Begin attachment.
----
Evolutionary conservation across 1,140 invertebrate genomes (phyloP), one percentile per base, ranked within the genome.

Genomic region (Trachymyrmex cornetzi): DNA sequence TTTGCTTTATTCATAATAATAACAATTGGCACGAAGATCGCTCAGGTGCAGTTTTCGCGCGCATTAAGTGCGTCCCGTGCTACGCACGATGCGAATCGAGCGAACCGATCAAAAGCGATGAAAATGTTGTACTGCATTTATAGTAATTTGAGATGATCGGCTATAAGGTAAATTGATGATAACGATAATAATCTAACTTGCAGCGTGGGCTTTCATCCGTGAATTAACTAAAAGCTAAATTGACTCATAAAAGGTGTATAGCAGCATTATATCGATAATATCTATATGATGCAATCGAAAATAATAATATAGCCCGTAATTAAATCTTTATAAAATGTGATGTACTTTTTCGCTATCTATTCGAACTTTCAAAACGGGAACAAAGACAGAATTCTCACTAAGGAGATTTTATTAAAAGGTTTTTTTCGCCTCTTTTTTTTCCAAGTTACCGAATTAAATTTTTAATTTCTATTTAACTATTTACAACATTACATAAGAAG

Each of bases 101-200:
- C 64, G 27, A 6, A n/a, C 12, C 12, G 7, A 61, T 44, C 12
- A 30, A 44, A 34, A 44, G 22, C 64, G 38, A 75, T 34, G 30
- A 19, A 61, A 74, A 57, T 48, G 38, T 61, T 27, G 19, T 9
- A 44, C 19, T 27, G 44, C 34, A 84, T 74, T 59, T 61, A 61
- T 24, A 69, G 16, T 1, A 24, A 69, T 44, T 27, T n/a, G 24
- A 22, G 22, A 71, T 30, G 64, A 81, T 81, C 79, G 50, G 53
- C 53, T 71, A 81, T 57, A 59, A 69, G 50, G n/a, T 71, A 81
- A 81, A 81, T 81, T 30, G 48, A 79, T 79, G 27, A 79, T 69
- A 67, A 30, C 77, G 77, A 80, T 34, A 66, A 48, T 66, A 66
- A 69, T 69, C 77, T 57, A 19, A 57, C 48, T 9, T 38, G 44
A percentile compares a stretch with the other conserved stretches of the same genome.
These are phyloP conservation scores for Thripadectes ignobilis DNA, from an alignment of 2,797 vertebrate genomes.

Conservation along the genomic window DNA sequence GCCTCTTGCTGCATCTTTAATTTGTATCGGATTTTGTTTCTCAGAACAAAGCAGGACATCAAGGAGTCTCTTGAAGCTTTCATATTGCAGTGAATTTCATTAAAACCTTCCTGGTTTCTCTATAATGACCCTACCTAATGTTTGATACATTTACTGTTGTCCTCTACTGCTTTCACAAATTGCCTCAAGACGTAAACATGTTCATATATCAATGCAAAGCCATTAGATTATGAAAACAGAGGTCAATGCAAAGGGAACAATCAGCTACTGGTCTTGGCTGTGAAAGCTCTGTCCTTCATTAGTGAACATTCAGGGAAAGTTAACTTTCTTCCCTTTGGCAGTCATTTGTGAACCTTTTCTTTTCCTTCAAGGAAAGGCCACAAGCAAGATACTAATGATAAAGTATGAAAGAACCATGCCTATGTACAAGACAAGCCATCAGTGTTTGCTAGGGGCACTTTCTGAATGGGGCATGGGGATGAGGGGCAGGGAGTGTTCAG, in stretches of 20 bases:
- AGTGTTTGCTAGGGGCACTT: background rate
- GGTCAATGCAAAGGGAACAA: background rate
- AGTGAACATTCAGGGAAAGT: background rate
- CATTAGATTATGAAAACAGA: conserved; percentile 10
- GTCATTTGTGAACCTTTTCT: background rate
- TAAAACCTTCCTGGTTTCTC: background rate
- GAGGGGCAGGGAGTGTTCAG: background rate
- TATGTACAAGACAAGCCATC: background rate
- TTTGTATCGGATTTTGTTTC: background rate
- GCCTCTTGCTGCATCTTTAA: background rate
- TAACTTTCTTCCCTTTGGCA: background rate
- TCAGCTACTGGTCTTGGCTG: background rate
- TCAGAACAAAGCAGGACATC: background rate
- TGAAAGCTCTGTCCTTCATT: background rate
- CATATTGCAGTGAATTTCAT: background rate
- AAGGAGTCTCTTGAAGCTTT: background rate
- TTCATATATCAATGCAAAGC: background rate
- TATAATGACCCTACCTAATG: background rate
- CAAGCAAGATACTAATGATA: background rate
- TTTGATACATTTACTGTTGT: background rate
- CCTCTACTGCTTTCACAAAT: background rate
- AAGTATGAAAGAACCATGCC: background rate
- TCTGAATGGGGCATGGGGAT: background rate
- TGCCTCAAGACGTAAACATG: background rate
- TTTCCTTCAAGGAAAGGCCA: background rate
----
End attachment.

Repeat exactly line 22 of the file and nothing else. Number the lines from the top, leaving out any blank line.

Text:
- TAAAACCTTCCTGGTTTCTC: background rate